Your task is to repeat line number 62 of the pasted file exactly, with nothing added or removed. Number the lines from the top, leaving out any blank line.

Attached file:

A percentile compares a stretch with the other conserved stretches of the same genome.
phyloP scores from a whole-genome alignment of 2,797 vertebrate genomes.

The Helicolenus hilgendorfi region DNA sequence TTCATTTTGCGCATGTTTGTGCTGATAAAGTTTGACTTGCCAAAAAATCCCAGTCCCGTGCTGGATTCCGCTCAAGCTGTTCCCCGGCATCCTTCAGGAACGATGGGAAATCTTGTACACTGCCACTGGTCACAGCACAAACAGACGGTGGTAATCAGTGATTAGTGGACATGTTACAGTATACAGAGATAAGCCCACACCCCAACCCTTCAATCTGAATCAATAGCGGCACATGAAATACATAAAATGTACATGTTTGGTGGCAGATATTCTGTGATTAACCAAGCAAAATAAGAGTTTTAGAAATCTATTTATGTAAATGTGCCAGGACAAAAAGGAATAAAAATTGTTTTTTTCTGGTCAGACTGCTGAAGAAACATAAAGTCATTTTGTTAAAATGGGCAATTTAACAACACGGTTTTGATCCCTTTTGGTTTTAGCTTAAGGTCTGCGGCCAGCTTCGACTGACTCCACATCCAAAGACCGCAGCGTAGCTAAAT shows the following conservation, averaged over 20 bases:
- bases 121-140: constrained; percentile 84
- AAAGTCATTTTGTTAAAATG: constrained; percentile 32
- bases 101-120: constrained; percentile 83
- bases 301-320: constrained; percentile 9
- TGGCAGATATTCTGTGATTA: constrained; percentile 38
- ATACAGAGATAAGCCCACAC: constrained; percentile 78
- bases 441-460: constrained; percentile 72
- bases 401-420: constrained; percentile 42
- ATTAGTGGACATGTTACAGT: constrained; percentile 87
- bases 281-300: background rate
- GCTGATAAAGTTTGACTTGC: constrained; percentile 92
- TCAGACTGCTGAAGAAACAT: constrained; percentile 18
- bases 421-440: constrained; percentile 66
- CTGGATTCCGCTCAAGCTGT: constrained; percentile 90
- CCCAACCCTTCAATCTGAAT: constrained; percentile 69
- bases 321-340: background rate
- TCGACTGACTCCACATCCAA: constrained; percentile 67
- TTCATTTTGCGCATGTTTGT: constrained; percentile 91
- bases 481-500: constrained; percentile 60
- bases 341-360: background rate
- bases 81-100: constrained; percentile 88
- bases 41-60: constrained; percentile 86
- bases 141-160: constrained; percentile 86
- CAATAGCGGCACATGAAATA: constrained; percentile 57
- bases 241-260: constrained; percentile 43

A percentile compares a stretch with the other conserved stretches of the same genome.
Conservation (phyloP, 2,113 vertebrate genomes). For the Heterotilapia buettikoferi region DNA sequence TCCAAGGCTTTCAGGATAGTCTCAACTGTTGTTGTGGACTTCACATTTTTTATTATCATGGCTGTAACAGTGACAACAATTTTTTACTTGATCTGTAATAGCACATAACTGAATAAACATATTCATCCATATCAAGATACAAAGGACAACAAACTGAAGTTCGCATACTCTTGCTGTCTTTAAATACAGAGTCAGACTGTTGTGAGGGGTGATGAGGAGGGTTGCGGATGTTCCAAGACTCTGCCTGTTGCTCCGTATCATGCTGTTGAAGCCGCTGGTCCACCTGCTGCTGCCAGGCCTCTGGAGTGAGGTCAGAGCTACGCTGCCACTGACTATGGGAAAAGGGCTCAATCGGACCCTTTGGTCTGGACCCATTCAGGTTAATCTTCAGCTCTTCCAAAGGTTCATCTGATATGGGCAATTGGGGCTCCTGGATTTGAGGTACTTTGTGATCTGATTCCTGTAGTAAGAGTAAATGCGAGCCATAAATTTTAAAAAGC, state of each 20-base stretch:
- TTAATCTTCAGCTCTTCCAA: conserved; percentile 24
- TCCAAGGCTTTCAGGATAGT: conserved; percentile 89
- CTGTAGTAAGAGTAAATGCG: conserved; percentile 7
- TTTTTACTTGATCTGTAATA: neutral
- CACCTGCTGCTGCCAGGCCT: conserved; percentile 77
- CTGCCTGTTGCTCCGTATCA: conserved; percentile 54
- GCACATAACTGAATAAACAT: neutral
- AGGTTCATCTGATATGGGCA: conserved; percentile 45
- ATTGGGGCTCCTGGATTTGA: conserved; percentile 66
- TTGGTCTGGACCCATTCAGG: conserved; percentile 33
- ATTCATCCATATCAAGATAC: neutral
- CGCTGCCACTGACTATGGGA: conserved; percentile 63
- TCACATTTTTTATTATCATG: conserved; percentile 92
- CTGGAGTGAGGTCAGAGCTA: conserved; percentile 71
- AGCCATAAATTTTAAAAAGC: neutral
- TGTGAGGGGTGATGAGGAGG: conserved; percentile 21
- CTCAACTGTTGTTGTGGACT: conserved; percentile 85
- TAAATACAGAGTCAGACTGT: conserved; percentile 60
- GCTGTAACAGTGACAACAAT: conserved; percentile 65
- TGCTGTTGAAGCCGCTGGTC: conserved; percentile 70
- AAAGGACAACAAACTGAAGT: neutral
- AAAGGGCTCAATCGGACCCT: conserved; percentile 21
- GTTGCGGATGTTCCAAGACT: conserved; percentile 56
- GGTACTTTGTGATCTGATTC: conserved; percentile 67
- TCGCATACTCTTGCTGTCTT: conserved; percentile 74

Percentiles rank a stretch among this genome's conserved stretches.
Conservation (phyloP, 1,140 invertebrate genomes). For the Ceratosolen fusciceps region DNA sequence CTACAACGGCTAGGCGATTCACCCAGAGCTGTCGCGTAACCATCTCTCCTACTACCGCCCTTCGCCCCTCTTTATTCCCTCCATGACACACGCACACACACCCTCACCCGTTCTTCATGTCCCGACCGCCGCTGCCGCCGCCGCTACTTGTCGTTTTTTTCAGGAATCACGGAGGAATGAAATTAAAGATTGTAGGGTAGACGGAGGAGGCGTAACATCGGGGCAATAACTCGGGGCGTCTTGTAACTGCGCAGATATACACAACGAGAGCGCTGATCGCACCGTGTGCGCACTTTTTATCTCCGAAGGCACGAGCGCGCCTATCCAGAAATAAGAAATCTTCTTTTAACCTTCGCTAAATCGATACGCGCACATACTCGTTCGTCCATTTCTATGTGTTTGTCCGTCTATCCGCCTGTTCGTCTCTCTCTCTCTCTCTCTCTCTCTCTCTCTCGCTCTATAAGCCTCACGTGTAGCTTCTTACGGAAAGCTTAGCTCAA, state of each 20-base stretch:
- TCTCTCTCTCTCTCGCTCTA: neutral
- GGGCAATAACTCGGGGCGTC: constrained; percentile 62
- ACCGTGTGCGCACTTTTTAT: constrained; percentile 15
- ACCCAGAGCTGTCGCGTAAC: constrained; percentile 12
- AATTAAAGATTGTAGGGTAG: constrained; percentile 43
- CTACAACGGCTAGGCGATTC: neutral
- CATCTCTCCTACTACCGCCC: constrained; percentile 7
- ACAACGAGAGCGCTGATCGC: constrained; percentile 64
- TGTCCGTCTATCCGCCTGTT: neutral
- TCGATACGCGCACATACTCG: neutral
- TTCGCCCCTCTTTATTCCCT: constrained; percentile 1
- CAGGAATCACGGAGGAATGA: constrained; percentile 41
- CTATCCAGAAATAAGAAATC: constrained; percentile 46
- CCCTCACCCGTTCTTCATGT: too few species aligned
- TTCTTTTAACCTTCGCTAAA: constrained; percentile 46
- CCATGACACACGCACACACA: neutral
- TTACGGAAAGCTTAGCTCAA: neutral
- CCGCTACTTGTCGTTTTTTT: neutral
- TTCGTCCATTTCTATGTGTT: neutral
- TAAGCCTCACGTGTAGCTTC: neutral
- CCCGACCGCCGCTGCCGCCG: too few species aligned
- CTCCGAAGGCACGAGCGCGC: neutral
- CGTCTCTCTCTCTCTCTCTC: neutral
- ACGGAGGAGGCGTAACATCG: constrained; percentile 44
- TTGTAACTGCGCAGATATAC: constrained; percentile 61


- AATTAAAGATTGTAGGGTAG: constrained; percentile 43